Dinorah de Jesús Rodriguez

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Dinorah de Jesús Rodríguez
Born (1957-04-28) April 28, 1957 (age 60)
Placetas, Cuba
Movement Experimental film
Website solislandmediaworks.com

Dinorah de Jesús Rodríguez (born April 28, 1957) is an experimental film artist based in Miami.

Background[edit]

Rodríguez was born on April 28, 1957 in Placetas, Cuba, just prior to the Cuban Revolution. She emigrated with her family to the United States by way of Spain in 1963 at the age of six and grew up in an immigrant, working-class family in the United States. Rodriguez became interested in 16mm film making while studying journalism at Boston University from 1975 to 1978.[1] From the beginning of her filmmaking career, she was drawn to experimental genres, inspired in the hand-crafted work of Len Lye, Stan Brakhage and Norman McLaren.[2]

In 1978 Rodríguez moved to California and studied with the iconic lesbian-feminist experimental filmmaker Barbara Hammer who was teaching at the Los Angeles Women's Building at the time. Rodríguez also studied with Warren Sonbert another experimental filmmaker, who was teaching at the San Francisco Art Institute and invited her to audit his class. Following 10 years of independent study, Rodríguez earned a B.A. in Film Production from San Francisco State University School of Creative Arts in 1988, studying under the guidance of such visionary experimentalists as Trinh T. Minh-ha and Marlon Riggs.[3] Rodríguez's practice of manually altering 16mm film includes scratching into the emulsion to enhance or dialogue with the image already printed on the film. The artist also hand-colors and paints on film using inks and dyes.[4]

Her use of appropriated materials turns up in her remakes of commercials and other moving image collage pieces. She is frequently recycles old celluloid footage into new works and experiments with damaged cameras and equipment, expired film stocks and found footage.[5]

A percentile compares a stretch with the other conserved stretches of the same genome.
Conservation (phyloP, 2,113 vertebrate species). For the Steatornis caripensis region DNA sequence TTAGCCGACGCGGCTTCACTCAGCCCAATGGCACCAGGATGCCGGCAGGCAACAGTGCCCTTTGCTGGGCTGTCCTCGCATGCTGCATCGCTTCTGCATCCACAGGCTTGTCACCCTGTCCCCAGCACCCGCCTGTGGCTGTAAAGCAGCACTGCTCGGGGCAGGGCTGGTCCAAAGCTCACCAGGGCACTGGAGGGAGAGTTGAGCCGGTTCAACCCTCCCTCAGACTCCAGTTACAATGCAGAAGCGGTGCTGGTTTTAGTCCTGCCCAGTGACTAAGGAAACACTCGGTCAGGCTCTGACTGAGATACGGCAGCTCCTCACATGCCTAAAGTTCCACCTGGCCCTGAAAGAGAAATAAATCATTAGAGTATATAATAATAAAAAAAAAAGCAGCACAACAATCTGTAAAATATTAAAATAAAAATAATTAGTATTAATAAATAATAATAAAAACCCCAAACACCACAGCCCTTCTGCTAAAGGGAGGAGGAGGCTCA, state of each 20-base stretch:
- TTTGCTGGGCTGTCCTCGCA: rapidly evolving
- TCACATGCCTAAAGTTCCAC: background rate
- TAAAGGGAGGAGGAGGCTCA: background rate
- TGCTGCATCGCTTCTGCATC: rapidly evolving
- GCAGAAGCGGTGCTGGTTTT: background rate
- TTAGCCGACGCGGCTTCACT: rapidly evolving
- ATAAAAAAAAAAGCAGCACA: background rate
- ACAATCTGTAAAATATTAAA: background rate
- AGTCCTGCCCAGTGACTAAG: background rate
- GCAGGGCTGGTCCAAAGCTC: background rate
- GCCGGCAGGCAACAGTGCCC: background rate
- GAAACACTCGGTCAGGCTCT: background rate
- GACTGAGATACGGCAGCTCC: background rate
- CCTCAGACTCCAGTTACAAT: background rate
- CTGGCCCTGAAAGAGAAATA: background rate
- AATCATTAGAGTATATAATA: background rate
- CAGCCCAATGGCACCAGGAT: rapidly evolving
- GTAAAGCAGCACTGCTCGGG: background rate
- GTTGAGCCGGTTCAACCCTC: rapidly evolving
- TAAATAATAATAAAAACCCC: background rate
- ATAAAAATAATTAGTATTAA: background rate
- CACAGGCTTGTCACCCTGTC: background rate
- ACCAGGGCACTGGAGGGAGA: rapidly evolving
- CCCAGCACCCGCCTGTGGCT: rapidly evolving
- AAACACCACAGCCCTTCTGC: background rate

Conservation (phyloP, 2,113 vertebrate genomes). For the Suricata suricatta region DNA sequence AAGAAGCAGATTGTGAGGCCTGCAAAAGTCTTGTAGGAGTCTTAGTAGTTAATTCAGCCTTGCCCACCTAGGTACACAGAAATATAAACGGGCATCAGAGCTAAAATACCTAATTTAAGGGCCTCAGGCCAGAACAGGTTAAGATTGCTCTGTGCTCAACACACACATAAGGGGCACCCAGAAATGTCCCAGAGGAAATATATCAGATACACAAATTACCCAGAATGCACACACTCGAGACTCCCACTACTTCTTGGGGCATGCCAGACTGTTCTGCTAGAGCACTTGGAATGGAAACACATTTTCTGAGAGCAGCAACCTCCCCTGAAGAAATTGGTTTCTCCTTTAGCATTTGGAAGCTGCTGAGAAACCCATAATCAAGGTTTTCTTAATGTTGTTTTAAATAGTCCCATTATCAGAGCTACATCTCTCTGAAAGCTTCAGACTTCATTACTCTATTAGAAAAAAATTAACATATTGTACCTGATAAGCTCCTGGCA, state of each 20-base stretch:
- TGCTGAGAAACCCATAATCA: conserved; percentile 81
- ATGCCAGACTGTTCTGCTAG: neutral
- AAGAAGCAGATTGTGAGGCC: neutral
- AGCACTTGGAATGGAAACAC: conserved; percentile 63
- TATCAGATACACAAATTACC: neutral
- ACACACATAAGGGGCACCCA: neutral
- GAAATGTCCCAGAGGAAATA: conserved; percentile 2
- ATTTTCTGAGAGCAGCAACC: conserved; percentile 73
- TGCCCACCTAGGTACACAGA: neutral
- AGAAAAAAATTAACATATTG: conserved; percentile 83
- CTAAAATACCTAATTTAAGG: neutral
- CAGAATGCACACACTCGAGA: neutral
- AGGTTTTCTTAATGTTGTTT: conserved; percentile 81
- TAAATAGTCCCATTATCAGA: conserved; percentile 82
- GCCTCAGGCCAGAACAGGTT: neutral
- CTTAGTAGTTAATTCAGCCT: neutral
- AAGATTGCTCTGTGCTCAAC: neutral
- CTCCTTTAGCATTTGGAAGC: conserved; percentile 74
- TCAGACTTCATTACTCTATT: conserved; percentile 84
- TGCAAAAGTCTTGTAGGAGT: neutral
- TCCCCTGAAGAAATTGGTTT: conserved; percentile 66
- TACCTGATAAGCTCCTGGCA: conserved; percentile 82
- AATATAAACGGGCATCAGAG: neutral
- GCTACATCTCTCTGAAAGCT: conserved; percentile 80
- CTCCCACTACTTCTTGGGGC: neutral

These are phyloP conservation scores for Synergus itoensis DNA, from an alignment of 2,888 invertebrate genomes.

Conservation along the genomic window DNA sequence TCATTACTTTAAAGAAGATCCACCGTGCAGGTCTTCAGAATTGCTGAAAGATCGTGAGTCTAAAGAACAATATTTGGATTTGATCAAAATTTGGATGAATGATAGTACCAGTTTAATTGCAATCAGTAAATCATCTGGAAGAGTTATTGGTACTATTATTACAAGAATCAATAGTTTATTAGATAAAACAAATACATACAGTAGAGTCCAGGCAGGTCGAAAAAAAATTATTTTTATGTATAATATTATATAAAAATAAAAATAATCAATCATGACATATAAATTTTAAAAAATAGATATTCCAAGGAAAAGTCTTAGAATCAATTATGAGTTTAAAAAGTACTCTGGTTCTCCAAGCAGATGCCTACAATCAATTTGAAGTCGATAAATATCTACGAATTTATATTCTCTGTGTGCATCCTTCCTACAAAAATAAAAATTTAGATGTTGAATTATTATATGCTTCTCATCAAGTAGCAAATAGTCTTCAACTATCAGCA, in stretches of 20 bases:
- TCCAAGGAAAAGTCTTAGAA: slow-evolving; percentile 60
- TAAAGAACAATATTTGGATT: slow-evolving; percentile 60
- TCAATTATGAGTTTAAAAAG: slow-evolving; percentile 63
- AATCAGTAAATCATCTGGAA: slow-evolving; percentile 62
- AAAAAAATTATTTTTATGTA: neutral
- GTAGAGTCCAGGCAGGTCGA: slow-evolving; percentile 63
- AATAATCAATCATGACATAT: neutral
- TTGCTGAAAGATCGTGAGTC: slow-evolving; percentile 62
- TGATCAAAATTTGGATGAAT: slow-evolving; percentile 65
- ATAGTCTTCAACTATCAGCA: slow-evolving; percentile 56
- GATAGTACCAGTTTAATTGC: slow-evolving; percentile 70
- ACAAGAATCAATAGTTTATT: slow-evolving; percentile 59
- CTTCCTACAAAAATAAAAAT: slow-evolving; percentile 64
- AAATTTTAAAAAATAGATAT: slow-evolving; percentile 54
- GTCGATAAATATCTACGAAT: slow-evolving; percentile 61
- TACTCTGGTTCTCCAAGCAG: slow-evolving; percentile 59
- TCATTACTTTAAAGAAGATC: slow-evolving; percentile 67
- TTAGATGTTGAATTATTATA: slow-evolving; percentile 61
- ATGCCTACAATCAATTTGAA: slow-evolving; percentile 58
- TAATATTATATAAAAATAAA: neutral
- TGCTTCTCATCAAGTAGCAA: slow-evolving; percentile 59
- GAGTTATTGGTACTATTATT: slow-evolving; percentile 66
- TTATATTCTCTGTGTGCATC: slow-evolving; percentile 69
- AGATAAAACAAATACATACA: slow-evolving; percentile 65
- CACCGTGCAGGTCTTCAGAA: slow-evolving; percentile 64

Among her earliest influences, and one that she attributes with having inspired the spiritual and aesthetic direction of her work, is Maya Deren an experimental filmmaker who worked in the United States during the 1940s and 50s. Another artist that Rodríguez claims as an inspiration is the "father of video art" Nam June Paik.[5] Rodriguez's more contemporary influences include Isaac Julien, Pipilotti Rist, Lorna Simpson and Bill Viola.

Film making[edit]

Rodríguez's hand-crafting techniques create very vivid and subliminal effects that speak to the human subconscious. Her work affects the subconscious mind by using the same visual tactics used in advertising and mass media. An open bisexual,[6] frequently engages sexually explicit themes in her work. Rodriguez is a rape survivor and feminist activist, practicing a form of public installations that she terms "Artivism," a practice she has been engaging in since the 1980s.[7] Among the many awards and recognition she has received for her work, she won the 2009 FAN Knight New Work Award in the amount of $50,000 for her project Elusive Landscape that involved multiple hand-crafted 16mm film projections exhibited in outdoor locations across the city of Miami and projected directly into trees and foliage. Rodriguez's works have been exhibited internationally in film festivals, museums, galleries, TV, public outdoor installations and multimedia performances. Known for her many multidisciplinary collaborations, Rodriguez has worked on projects with a variety of international artists. Her public installations create a sense of community that brings many people together for public and communal view.[8]